In recent months dozens of artworks have been defaced, damaged, or pushed into the drink during the protests initially set off by the murder of George Floyd. Directed at first toward monuments to the Confederacy, the rage expanded to encompass a swath of imperialist or genocidal Europeans, from Christopher Columbus to Junipero Serra. The response of local authorities has frequently been pragmatic and accommodating. The response of the Trump administration has been a bellicose (and perhaps unconstitutional) executive order and aggressive intimidation of those who would “impede the purpose or function of the MMS” (monuments, memorials, statues). The response of the art historical establishment—beyond a flurry of now standard expressions of solidarity with Black Lives Matter—has been almost inaudible.
This might seem strange, given that art history serves to preserve and elucidate art objects, and that neither museum people nor academics are averse to a good public scrap. Where is the fury that greeted, for example, the Taliban’s destruction of the Bamyan Buddhas in 2001? Of course, there is a world of difference between Bamyan and Birmingham—to begin with, most of the “impeded” statues are being moved indoors, not blown up. They are also, from an art historical standpoint, fairly expendable. While the Buddhas were ancient, colossal, aesthetically sophisticated masterpieces, the monuments that spread like a rash across the South at the turn of the last century were largely undistinguished and sometimes mail-ordered from factories like the Monumental Bronze Company in Connecticut, which supplied the same standing soldier to towns on both sides of the Mason-Dixon Line, changing only the engraving on the belt buckle. Even works by name-brand artists, such as Providence’s emphatic Columbus by Frédéric Bartholdi (of Statue of Liberty fame), belong to a Beaux-Arts costume-drama mode of sculpture that leaves most contemporary art historians cold.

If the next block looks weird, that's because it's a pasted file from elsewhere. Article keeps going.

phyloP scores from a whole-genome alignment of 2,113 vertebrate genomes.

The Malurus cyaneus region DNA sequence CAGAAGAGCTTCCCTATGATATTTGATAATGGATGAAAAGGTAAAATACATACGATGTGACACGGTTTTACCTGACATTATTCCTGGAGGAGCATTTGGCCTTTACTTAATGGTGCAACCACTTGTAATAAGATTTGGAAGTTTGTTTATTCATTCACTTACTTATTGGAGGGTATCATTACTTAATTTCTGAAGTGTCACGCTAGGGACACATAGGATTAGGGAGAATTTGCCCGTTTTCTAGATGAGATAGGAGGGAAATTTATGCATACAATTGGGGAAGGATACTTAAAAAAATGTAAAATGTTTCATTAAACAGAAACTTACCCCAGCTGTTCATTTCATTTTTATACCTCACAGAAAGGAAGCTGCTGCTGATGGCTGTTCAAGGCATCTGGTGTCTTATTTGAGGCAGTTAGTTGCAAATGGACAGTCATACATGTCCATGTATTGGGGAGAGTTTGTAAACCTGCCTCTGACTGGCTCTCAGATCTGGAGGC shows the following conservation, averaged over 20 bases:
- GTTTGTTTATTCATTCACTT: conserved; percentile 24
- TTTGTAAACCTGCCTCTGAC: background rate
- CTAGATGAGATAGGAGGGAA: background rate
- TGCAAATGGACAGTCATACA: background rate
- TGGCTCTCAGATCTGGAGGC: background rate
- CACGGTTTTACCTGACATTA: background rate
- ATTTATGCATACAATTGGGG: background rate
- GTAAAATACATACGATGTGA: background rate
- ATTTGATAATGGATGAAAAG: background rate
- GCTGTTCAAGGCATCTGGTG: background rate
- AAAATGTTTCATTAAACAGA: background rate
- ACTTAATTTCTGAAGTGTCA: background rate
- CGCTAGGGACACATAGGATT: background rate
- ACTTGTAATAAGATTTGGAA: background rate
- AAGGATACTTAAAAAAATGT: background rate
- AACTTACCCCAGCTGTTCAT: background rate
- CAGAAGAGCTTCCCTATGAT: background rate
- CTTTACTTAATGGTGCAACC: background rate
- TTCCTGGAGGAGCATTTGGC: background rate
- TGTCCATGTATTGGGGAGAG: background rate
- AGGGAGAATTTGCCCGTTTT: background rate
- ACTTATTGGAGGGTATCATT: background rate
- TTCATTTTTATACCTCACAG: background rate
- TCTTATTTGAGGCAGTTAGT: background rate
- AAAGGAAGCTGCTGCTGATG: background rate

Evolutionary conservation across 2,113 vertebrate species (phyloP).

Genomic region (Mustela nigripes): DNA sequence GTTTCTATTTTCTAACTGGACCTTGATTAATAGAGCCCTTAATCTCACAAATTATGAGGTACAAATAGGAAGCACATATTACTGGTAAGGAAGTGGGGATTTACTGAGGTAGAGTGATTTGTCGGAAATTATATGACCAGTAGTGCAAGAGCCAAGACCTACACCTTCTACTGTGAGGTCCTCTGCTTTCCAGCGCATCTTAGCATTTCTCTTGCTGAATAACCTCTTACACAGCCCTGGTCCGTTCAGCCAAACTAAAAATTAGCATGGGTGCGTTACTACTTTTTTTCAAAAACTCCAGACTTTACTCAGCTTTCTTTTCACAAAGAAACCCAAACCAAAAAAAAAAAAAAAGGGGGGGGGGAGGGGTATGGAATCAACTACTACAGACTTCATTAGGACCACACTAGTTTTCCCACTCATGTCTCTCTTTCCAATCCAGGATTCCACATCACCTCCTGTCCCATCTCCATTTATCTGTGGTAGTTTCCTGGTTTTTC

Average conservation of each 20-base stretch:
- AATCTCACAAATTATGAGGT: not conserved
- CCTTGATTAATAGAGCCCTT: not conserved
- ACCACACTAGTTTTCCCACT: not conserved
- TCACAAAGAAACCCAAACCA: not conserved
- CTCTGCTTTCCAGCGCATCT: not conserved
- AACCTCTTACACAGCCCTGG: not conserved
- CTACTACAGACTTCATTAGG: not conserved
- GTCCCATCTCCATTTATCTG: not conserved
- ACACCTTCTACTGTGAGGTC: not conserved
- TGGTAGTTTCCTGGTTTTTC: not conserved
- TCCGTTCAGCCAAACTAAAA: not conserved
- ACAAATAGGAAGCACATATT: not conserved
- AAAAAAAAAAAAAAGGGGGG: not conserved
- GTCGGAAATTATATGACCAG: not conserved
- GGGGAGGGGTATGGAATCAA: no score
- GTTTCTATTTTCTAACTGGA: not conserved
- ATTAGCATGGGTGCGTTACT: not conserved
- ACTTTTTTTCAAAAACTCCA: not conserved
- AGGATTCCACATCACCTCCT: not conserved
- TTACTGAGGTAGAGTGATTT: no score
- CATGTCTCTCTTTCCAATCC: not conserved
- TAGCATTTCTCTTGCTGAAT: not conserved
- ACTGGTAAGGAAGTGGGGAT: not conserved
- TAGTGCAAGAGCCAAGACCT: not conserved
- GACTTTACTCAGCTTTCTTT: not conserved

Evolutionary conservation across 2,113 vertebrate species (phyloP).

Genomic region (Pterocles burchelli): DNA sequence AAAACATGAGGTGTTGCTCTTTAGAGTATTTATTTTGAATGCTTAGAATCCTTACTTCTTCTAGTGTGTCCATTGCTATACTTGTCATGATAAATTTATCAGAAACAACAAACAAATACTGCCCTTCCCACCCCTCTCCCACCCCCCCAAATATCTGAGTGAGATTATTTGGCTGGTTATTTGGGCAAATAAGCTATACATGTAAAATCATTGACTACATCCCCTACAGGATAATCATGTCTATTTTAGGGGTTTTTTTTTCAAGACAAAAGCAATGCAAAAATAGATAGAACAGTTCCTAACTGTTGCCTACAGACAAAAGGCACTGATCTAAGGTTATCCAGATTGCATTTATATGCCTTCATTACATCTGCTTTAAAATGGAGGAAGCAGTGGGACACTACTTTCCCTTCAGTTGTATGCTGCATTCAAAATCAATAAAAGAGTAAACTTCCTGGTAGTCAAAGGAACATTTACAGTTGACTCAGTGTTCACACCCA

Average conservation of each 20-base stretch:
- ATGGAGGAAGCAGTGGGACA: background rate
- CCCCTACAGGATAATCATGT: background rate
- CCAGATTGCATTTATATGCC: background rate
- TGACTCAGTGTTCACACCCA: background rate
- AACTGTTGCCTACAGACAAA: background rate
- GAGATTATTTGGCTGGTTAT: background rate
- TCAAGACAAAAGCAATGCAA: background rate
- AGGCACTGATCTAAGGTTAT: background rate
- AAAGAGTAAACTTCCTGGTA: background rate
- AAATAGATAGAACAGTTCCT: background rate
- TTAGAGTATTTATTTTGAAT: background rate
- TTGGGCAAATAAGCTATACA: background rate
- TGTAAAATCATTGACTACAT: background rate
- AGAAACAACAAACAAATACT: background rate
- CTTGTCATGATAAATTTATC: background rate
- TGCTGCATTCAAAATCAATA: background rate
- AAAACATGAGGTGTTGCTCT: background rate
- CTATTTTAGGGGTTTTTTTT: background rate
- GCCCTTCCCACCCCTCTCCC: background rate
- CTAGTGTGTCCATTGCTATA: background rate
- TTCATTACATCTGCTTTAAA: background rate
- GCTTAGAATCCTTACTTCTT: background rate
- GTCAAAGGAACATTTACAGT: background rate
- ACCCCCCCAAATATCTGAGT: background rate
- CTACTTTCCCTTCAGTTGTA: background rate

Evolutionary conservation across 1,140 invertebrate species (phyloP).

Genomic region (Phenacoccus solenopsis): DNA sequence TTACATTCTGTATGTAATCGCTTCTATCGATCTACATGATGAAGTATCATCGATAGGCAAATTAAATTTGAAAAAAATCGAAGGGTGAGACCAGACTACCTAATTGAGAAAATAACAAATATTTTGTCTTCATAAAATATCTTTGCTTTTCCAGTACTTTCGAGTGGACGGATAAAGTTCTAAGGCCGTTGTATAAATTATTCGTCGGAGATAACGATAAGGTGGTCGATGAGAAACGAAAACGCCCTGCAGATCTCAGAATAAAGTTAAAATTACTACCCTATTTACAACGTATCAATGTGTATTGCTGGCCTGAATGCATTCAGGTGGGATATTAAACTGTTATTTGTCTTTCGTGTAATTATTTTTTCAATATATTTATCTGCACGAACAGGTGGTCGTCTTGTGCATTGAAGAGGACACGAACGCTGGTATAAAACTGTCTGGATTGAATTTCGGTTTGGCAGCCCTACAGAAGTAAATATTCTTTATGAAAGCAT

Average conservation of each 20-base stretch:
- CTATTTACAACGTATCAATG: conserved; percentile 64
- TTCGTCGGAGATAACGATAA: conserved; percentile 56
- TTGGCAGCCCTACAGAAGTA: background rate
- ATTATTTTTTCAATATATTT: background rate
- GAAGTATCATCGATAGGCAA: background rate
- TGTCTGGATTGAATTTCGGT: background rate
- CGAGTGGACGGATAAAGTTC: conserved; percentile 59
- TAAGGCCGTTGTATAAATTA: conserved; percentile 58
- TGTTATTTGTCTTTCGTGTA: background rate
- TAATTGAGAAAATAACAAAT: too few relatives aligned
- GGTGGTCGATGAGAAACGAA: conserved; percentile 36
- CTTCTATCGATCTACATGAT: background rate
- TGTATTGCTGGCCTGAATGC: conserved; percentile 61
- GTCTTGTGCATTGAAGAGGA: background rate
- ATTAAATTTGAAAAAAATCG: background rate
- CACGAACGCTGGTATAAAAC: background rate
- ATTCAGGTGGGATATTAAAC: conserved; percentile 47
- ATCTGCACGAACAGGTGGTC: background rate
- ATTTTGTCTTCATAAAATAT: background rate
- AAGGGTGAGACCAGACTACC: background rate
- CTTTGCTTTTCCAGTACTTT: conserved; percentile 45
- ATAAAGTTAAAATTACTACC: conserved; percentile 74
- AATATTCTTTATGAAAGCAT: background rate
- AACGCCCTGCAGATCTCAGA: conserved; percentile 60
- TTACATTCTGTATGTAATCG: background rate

For the people who erected them and for those who continue to venerate them, the message of these statues is delivered by whom they represent, not how they do that representing. Art history, on the other hand, is all about the how—about style and form and the shaping of perceptions beyond obvious subject matter. Divorcing content from presentation is what art history does.